It’s really easy to bend welding nozzle cleaners when using them as nut files. That’s not great.

If you don’t keep that cutting implement straight, you really risk cutting some weird shape into the length of the nut slot. It’s really likely to cut a ‘ramp’ on the front of the nut slot and that’s a recipe for setup and intonation troubles (as illustrated in the repurposed image from Solving Intonation Problems below).

This is why you want a clean take-off point at the front of the nut

I could just about keep the heavier probes straight but this slowed cutting progress. For the lighter probes, the only way I could even get close to straight was to grip the cleaner with one hand at either end and try to ‘tension’ it as I sawed back and forth. Not easy.

And clogging was a problem. The abrasive file-like notches in the cleaning probes loaded up really easily. Before I knew it, the grooves were filled with filed material from the nut and cutting ground to a halt. Running a finger along the probe felt almost smooth, the grooves were so clogged. So, I ended up using a wire file-cleaning brush often to brush this material away and expose some cutting surface again.

Welding tip cleaners clog easily when used as nut files

All of that said, I did eventually get where I wanted to be. It just wasn’t fun and I have my concerns about the accuracy of the final slots, even being as careful as I can.

Do I Recommend Welding Torch Cleaners as Nut Files?

Hmmm. This is a tough one. I know that not everybody can afford a set of nut files. I know that nuts are the big problem in any DIY setup. And, as we’ve discussed recently, getting string slots at the right height without them is a nightmare.

So, I really want to be able to recommend these things. I want to be able to tell you that for a couple of bucks you can have something serviceable, that’ll do the job.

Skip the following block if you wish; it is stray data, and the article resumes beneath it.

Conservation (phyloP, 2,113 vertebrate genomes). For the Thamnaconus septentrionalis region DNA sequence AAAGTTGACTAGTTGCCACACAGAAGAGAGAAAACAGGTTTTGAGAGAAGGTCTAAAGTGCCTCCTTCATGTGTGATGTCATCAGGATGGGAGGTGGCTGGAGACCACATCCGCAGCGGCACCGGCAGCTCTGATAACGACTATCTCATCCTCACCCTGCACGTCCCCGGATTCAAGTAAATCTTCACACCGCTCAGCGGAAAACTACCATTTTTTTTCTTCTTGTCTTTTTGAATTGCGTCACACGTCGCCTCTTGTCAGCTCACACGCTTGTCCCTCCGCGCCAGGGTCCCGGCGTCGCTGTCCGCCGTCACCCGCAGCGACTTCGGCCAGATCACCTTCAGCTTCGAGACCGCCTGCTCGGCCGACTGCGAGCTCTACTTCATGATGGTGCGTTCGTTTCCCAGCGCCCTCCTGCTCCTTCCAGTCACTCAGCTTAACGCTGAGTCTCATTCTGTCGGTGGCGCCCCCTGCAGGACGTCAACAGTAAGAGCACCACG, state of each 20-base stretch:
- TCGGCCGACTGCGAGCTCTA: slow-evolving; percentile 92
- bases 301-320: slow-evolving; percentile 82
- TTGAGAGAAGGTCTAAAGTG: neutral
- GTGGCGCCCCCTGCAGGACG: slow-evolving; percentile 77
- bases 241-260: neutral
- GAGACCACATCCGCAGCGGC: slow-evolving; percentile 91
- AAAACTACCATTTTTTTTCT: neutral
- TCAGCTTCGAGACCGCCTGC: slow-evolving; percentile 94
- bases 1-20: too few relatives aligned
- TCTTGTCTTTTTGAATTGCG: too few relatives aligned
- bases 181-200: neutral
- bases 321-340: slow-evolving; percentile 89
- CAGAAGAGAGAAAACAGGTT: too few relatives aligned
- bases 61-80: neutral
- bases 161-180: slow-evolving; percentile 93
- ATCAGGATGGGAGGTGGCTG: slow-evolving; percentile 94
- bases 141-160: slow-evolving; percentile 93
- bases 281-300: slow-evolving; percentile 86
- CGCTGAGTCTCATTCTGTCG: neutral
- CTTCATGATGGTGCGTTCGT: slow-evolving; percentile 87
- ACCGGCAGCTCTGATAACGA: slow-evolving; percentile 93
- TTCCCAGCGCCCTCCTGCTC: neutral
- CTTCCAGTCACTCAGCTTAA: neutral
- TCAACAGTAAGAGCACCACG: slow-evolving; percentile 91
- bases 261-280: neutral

But can I?

Sort of. But also, no.

On the ‘pro’ side, these cost almost nothing and can work if you’re really careful and really patient. And if you have fingers as strong as your will power.

On the ‘con’ side, they’re really difficult to achieve a good result with. As the probes get lighter, they get harder and harder to use well. And, the big problem is that there’s nothing small enough to deal with the top two strings on many guitars.

I’d hate to have to completely fit a nut with these things. I can see some use for these in the very final fitting stages of a pre-cut nut — where you’ve gotten most of the way there by sanding the bottom and you just need to finesse those final few thousandths of an inch. Or some adjustments to make the string slot radius on your pre-cut nut more closely match your fretboard. In limited use-cases, if you’re careful, these things could be an alternative to regular nut files.

And that’s the best I can do. A wishy-washy, maybe-sometimes-but-with-reservations recommendation.

Like I said, you’ll get ‘em on eBay (affiliate link) for a couple of bucks so it’s easy to have a go if you’re inclined. They’re on Amazon too but tend to be more expensive.

Long story, short: These might get you where you want to go but the journey is hard and the destination comes with a heap of caveats and disclaimers. If you can swing it at all, get yourself a good set of gauged nut files. Maybe ask your guitar pals and club together to get a communal set (I’ll have them Mondays, Wednesdays, Fridays, and every second Sunday — that sort of thing).

P.S. As a slight aside, I’ve noticed that eBay has some more ‘proper’ looking double-sided nut files direct from China for very little money. Worryingly little, if I’m honest. I’ve ordered up a set and will check them out and report back to you. When they get here. Don’t hold your breath, though. Cheap shipping from China tends to be on the slow side.